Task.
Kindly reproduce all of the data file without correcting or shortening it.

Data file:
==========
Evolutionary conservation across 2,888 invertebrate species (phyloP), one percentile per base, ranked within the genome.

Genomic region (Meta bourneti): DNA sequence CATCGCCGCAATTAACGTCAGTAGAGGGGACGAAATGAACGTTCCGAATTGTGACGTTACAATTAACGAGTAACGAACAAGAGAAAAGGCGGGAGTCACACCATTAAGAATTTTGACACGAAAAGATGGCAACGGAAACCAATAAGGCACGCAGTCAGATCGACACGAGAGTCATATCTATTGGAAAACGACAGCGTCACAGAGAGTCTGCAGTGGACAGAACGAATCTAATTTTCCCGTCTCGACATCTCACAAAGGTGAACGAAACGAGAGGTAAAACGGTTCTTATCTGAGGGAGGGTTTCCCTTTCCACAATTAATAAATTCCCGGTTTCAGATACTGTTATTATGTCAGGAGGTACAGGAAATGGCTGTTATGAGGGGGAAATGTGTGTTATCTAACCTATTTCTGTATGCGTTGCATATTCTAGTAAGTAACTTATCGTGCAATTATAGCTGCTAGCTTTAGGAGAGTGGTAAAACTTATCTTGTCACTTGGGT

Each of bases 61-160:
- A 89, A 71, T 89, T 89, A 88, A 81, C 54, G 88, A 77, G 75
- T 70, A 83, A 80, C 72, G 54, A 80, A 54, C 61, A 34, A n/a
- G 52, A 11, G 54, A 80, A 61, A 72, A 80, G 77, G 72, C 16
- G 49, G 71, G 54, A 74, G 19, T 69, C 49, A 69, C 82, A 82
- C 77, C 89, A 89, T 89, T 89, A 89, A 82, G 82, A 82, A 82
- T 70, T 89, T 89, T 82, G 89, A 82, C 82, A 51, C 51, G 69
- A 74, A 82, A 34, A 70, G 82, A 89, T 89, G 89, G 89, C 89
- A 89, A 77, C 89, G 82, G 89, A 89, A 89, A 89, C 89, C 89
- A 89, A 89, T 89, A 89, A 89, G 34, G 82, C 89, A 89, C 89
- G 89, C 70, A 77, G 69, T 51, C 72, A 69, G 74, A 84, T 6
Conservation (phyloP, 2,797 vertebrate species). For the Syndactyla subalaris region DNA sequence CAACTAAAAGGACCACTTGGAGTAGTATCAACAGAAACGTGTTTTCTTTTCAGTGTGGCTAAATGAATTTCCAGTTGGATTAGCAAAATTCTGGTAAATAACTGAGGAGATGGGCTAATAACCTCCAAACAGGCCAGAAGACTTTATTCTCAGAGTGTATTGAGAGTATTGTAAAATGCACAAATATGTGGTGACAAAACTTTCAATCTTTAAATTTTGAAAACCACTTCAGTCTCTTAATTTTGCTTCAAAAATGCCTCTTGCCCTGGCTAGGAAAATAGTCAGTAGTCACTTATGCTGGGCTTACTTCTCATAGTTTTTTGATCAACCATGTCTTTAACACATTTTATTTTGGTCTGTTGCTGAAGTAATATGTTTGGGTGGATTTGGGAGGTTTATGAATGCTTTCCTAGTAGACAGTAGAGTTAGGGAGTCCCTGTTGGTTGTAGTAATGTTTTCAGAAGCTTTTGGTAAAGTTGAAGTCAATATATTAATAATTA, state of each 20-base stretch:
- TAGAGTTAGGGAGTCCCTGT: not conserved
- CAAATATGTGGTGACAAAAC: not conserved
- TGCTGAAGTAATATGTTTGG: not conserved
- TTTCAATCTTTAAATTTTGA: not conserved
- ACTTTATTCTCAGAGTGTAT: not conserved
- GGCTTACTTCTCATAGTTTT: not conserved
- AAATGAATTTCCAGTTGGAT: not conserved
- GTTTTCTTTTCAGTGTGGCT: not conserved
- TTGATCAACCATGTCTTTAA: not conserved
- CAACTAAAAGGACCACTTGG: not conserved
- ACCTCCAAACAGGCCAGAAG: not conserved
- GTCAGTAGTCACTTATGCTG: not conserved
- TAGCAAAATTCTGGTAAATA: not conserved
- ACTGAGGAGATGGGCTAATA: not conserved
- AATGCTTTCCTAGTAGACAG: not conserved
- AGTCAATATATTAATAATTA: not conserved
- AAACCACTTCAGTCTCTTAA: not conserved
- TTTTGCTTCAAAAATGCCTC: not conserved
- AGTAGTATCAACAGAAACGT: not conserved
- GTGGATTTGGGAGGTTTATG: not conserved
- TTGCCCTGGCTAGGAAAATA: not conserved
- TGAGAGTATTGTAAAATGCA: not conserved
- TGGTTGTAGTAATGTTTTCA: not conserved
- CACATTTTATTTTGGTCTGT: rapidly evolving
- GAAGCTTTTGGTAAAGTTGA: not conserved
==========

Evolutionary conservation across 2,888 invertebrate species (phyloP), one percentile per base, ranked within the genome.

Genomic region (Meta bourneti): DNA sequence CATCGCCGCAATTAACGTCAGTAGAGGGGACGAAATGAACGTTCCGAATTGTGACGTTACAATTAACGAGTAACGAACAAGAGAAAAGGCGGGAGTCACACCATTAAGAATTTTGACACGAAAAGATGGCAACGGAAACCAATAAGGCACGCAGTCAGATCGACACGAGAGTCATATCTATTGGAAAACGACAGCGTCACAGAGAGTCTGCAGTGGACAGAACGAATCTAATTTTCCCGTCTCGACATCTCACAAAGGTGAACGAAACGAGAGGTAAAACGGTTCTTATCTGAGGGAGGGTTTCCCTTTCCACAATTAATAAATTCCCGGTTTCAGATACTGTTATTATGTCAGGAGGTACAGGAAATGGCTGTTATGAGGGGGAAATGTGTGTTATCTAACCTATTTCTGTATGCGTTGCATATTCTAGTAAGTAACTTATCGTGCAATTATAGCTGCTAGCTTTAGGAGAGTGGTAAAACTTATCTTGTCACTTGGGT

Each of bases 61-160:
- A 89, A 71, T 89, T 89, A 88, A 81, C 54, G 88, A 77, G 75
- T 70, A 83, A 80, C 72, G 54, A 80, A 54, C 61, A 34, A n/a
- G 52, A 11, G 54, A 80, A 61, A 72, A 80, G 77, G 72, C 16
- G 49, G 71, G 54, A 74, G 19, T 69, C 49, A 69, C 82, A 82
- C 77, C 89, A 89, T 89, T 89, A 89, A 82, G 82, A 82, A 82
- T 70, T 89, T 89, T 82, G 89, A 82, C 82, A 51, C 51, G 69
- A 74, A 82, A 34, A 70, G 82, A 89, T 89, G 89, G 89, C 89
- A 89, A 77, C 89, G 82, G 89, A 89, A 89, A 89, C 89, C 89
- A 89, A 89, T 89, A 89, A 89, G 34, G 82, C 89, A 89, C 89
- G 89, C 70, A 77, G 69, T 51, C 72, A 69, G 74, A 84, T 6
Conservation (phyloP, 2,797 vertebrate species). For the Syndactyla subalaris region DNA sequence CAACTAAAAGGACCACTTGGAGTAGTATCAACAGAAACGTGTTTTCTTTTCAGTGTGGCTAAATGAATTTCCAGTTGGATTAGCAAAATTCTGGTAAATAACTGAGGAGATGGGCTAATAACCTCCAAACAGGCCAGAAGACTTTATTCTCAGAGTGTATTGAGAGTATTGTAAAATGCACAAATATGTGGTGACAAAACTTTCAATCTTTAAATTTTGAAAACCACTTCAGTCTCTTAATTTTGCTTCAAAAATGCCTCTTGCCCTGGCTAGGAAAATAGTCAGTAGTCACTTATGCTGGGCTTACTTCTCATAGTTTTTTGATCAACCATGTCTTTAACACATTTTATTTTGGTCTGTTGCTGAAGTAATATGTTTGGGTGGATTTGGGAGGTTTATGAATGCTTTCCTAGTAGACAGTAGAGTTAGGGAGTCCCTGTTGGTTGTAGTAATGTTTTCAGAAGCTTTTGGTAAAGTTGAAGTCAATATATTAATAATTA, state of each 20-base stretch:
- TAGAGTTAGGGAGTCCCTGT: not conserved
- CAAATATGTGGTGACAAAAC: not conserved
- TGCTGAAGTAATATGTTTGG: not conserved
- TTTCAATCTTTAAATTTTGA: not conserved
- ACTTTATTCTCAGAGTGTAT: not conserved
- GGCTTACTTCTCATAGTTTT: not conserved
- AAATGAATTTCCAGTTGGAT: not conserved
- GTTTTCTTTTCAGTGTGGCT: not conserved
- TTGATCAACCATGTCTTTAA: not conserved
- CAACTAAAAGGACCACTTGG: not conserved
- ACCTCCAAACAGGCCAGAAG: not conserved
- GTCAGTAGTCACTTATGCTG: not conserved
- TAGCAAAATTCTGGTAAATA: not conserved
- ACTGAGGAGATGGGCTAATA: not conserved
- AATGCTTTCCTAGTAGACAG: not conserved
- AGTCAATATATTAATAATTA: not conserved
- AAACCACTTCAGTCTCTTAA: not conserved
- TTTTGCTTCAAAAATGCCTC: not conserved
- AGTAGTATCAACAGAAACGT: not conserved
- GTGGATTTGGGAGGTTTATG: not conserved
- TTGCCCTGGCTAGGAAAATA: not conserved
- TGAGAGTATTGTAAAATGCA: not conserved
- TGGTTGTAGTAATGTTTTCA: not conserved
- CACATTTTATTTTGGTCTGT: rapidly evolving
- GAAGCTTTTGGTAAAGTTGA: not conserved